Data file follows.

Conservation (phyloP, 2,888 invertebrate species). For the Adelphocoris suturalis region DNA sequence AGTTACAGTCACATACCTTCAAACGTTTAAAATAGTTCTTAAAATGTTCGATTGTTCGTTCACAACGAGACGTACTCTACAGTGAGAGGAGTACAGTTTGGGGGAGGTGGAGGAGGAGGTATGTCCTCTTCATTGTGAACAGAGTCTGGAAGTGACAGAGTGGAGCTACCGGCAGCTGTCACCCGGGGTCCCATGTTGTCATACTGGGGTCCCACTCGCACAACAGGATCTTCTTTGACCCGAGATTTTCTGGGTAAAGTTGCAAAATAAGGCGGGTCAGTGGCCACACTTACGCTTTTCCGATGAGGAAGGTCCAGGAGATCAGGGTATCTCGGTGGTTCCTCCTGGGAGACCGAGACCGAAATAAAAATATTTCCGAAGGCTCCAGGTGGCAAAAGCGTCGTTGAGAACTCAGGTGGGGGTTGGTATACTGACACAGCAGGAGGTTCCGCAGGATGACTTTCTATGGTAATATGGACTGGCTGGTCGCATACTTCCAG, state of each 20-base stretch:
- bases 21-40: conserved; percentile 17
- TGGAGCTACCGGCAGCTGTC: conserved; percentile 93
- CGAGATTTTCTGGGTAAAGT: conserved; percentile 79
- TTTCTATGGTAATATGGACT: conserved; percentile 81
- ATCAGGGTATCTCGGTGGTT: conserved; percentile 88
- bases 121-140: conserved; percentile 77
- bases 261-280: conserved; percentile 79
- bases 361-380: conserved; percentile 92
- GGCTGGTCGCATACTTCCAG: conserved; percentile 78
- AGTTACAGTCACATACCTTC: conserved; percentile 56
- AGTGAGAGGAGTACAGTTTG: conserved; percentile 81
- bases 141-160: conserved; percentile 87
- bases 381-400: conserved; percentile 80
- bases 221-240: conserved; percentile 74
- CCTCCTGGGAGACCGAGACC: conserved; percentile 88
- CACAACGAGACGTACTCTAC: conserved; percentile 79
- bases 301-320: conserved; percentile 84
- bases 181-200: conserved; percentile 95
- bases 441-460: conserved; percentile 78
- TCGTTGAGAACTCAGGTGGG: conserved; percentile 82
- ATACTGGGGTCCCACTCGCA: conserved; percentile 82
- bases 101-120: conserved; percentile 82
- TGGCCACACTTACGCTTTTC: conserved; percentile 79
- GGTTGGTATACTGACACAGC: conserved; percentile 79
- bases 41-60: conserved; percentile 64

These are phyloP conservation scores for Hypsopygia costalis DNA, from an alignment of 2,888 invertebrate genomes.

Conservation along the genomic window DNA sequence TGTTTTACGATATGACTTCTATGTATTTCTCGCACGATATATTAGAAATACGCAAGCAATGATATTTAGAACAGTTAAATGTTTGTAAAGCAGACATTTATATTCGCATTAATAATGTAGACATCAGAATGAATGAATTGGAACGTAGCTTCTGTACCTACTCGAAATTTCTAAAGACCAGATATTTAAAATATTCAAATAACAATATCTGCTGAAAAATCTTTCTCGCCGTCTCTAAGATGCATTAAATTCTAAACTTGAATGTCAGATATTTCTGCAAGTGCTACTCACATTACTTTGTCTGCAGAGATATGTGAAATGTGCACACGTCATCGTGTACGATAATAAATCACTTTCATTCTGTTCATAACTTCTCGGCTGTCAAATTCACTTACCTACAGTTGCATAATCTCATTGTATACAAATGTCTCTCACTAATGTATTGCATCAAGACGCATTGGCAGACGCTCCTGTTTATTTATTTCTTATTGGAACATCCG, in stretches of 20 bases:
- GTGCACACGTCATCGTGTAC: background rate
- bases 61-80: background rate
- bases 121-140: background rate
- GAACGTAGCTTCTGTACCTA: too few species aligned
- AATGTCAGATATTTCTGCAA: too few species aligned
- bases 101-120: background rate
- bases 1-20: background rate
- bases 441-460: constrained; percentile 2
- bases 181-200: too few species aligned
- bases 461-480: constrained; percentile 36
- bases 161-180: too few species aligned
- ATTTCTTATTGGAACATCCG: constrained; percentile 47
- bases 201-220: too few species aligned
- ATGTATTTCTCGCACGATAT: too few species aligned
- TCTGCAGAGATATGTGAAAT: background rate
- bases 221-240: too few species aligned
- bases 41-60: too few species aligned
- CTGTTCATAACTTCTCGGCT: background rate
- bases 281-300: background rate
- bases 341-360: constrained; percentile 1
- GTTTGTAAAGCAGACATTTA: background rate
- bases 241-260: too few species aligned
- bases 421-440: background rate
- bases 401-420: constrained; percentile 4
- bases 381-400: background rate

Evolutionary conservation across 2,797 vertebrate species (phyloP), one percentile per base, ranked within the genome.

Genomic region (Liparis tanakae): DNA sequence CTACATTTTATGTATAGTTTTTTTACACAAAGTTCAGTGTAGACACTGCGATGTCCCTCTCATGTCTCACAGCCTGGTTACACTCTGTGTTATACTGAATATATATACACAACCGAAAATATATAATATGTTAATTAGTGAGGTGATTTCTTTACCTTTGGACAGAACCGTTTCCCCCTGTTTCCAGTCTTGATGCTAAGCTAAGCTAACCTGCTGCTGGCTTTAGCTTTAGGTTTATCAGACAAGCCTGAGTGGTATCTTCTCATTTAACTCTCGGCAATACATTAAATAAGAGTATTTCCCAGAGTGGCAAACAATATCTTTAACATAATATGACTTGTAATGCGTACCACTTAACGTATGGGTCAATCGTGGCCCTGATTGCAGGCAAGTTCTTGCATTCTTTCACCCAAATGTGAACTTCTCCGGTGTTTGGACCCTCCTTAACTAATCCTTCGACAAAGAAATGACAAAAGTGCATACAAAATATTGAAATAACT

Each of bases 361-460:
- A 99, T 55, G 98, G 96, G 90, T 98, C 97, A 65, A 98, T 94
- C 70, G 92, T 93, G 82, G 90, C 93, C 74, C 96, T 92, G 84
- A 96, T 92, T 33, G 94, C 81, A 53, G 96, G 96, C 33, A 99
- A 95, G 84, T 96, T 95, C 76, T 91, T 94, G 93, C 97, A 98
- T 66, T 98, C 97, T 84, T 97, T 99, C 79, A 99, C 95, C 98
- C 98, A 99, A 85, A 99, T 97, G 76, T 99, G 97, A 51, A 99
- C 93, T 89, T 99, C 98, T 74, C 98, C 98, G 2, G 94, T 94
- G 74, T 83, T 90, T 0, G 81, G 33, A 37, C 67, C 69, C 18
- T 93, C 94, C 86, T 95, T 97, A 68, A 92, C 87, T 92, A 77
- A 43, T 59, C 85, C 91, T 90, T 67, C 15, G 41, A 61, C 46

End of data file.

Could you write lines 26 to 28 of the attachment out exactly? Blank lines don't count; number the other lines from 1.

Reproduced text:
- bases 41-60: conserved; percentile 64

These are phyloP conservation scores for Hypsopygia costalis DNA, from an alignment of 2,888 invertebrate genomes.

Conservation along the genomic window DNA sequence TGTTTTACGATATGACTTCTATGTATTTCTCGCACGATATATTAGAAATACGCAAGCAATGATATTTAGAACAGTTAAATGTTTGTAAAGCAGACATTTATATTCGCATTAATAATGTAGACATCAGAATGAATGAATTGGAACGTAGCTTCTGTACCTACTCGAAATTTCTAAAGACCAGATATTTAAAATATTCAAATAACAATATCTGCTGAAAAATCTTTCTCGCCGTCTCTAAGATGCATTAAATTCTAAACTTGAATGTCAGATATTTCTGCAAGTGCTACTCACATTACTTTGTCTGCAGAGATATGTGAAATGTGCACACGTCATCGTGTACGATAATAAATCACTTTCATTCTGTTCATAACTTCTCGGCTGTCAAATTCACTTACCTACAGTTGCATAATCTCATTGTATACAAATGTCTCTCACTAATGTATTGCATCAAGACGCATTGGCAGACGCTCCTGTTTATTTATTTCTTATTGGAACATCCG, in stretches of 20 bases: